If your website updates regularly and has a lot of content, then some type of content management system is a must-have. There are many ready-made solutions that are free and convenient to use. However, the requirements on a CMS raise significantly if you expect to use your website for profits or if you need a corporate-class solution. Let’s discuss why a custom-built CMS is better than ready-made CMS solutions.

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Types of content management systems

While the term “CMS” includes all kinds of content management systems, it most commonly refers to solutions designed for the management of web content. This is because a WCMS is the most popular type of content management software. Let’s look at other types to get a full picture and a better understanding of the concept.

There are several classifications of content management systems based on the nature of the content, implementation areas, and other factors. Some of them are well-defined while others are quite vague. Here is one exemplary division that contains only two CMS types:

  • Web content management system (WCMS). It is the most common variety of content management systems. As the name suggests, WCMSs manage the content of websites. They are usually very flexible and can be equally suitable for blogs, news aggregators, online galleries, ecommerce marketplaces, and other site types. Some of them provide a necessary set of features out of the box, while other WCMSs need third-party plugins and services. Examples: Wordpress, Joomla, Drupal.
  • Enterprise content management system (ECMS). This is a content management system that has extended functionality and scale. It must be adapted to the needs and peculiarities of corporate use: business automation, analysis, etc. Usually, document management systems (DMS) are also included in this category. Examples: IBM FileNet Content Manager, Xerox DocuShare, OnBase.

Some specialists distinguish other varieties of content management systems as addition or extension of universally recognized WCMS and ECMS. Here are two examples of such CMS types:

  • Component content management system (CCMS). It manages structured content based on a different approach that handles content as components rather than documents. Various objects may be regarded as components: paragraphs, definitions, single words. One key feature is that a component is saved in the system only once and then reused via links rather than duplicated. Another characteristic feature is that all components are provided with metadata that facilitates searching, version tracking, and other similar activities. Examples: easyDITA CCMS, SDL Tridion Docs.
  • Digital asset management system (DAMS). It functions as a library for digital content, for example, books, audio, video, photos, and other creative works. Usually, DAMS also provides media content publishing and distribution functionalities. Examples: Daminion, Cloudinary, Cumulus.

In existing classifications of content management systems, WCMS is the generally recognized and most popular type. That’s why web content management systems are the focus of this article. This being said, the advantages and comparisons of CMSs will be described from the aspect of a website owner.

What benefits result from using a CMS?

If you own a website, you will benefit from using a content management system in such cases:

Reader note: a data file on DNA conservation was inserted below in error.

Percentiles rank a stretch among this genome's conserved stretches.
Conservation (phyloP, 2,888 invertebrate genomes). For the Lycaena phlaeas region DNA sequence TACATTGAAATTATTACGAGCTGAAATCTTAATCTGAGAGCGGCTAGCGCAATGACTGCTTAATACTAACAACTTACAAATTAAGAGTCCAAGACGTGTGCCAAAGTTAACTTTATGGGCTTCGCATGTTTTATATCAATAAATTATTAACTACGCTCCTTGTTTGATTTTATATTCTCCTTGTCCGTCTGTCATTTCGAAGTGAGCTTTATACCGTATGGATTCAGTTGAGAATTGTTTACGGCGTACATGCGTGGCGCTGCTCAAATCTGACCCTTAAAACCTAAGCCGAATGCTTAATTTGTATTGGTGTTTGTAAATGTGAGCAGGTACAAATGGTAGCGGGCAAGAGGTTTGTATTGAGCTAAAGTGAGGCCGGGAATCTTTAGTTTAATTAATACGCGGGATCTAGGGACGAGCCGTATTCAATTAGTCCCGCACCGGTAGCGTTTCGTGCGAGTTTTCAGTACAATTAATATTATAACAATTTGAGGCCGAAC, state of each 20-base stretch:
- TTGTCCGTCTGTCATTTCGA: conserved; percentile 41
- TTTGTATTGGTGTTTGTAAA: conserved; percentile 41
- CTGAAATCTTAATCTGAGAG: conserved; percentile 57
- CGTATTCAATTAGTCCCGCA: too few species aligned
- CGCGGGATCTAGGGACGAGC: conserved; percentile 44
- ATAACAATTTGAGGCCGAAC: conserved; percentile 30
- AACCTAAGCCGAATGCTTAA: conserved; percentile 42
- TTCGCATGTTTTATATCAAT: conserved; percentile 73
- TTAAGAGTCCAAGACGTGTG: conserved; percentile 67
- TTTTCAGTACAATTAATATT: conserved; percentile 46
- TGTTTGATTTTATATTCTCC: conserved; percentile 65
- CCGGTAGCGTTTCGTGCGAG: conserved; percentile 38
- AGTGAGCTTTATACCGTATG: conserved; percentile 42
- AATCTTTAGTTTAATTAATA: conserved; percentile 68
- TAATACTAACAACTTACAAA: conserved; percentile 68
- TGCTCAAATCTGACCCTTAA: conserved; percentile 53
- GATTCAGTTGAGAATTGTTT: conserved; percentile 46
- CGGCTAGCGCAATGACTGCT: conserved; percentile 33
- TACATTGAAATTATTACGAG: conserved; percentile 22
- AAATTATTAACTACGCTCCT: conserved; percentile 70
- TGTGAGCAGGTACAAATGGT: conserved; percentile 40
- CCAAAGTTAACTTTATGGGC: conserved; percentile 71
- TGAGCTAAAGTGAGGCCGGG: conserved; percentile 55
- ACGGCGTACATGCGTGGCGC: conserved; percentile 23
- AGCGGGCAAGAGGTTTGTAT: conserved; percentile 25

1. you own a dynamic website that is updated regularly;
  2. you do not have skills or time to add the required amount of content via code writing;
  3. you do not have skills or time to perform regular bug fixing and improve website security;
  4. you do not have skills or time to implement required web design or functionality of the site.

The main purpose of content management systems is to make all content-related operations fast and intuitive for users. For example, publishing content on a website using a CMS does not require programming skills or experience in HTML or CSS. As a rule, content management systems contain easy-to-use editors that employ the principle called “what you see is what you get.”

In addition, many content management systems have a range of preset design variants, downloadable plugins, and other means to fine-tune a website. A content management system also may be an integral component of a sophisticated CMS platform that offers the whole set of features to launch a website from scratch, such as hosting, page constructor, CDN integration, built-in analytics, SEO, and marketing tools, etc. So, instead of deploying a CMS on a server and performing multiple other steps to start a website, a customer may choose such all-in-one SaaS solutions that save a lot of time and effort.

Despite the convenience and other benefits provided by content management systems, there are many naysayers who heavily criticize the established practices of using CMSs. Their opinion is supported by statistics: about 42% of the world’s websites do not use a ready-made CMS.

Chart of top 10 CMSs

As you can see from the giving statistics, almost a half of all websites do not use an off-the-shelf solution for content management. However, these numbers are based on the list of over 650 ready-made CMSs. Thus, some of those websites may use custom CMS solutions that did not make it to the list because they were developed exclusively, on demand.

The most popular case when a website does not need a content management system is when the site is static. That means there won’t be any noteworthy changes to the website content. Most often, they are single-page websites, such as landing pages, for example, that function as online business cards or showcases for particular events.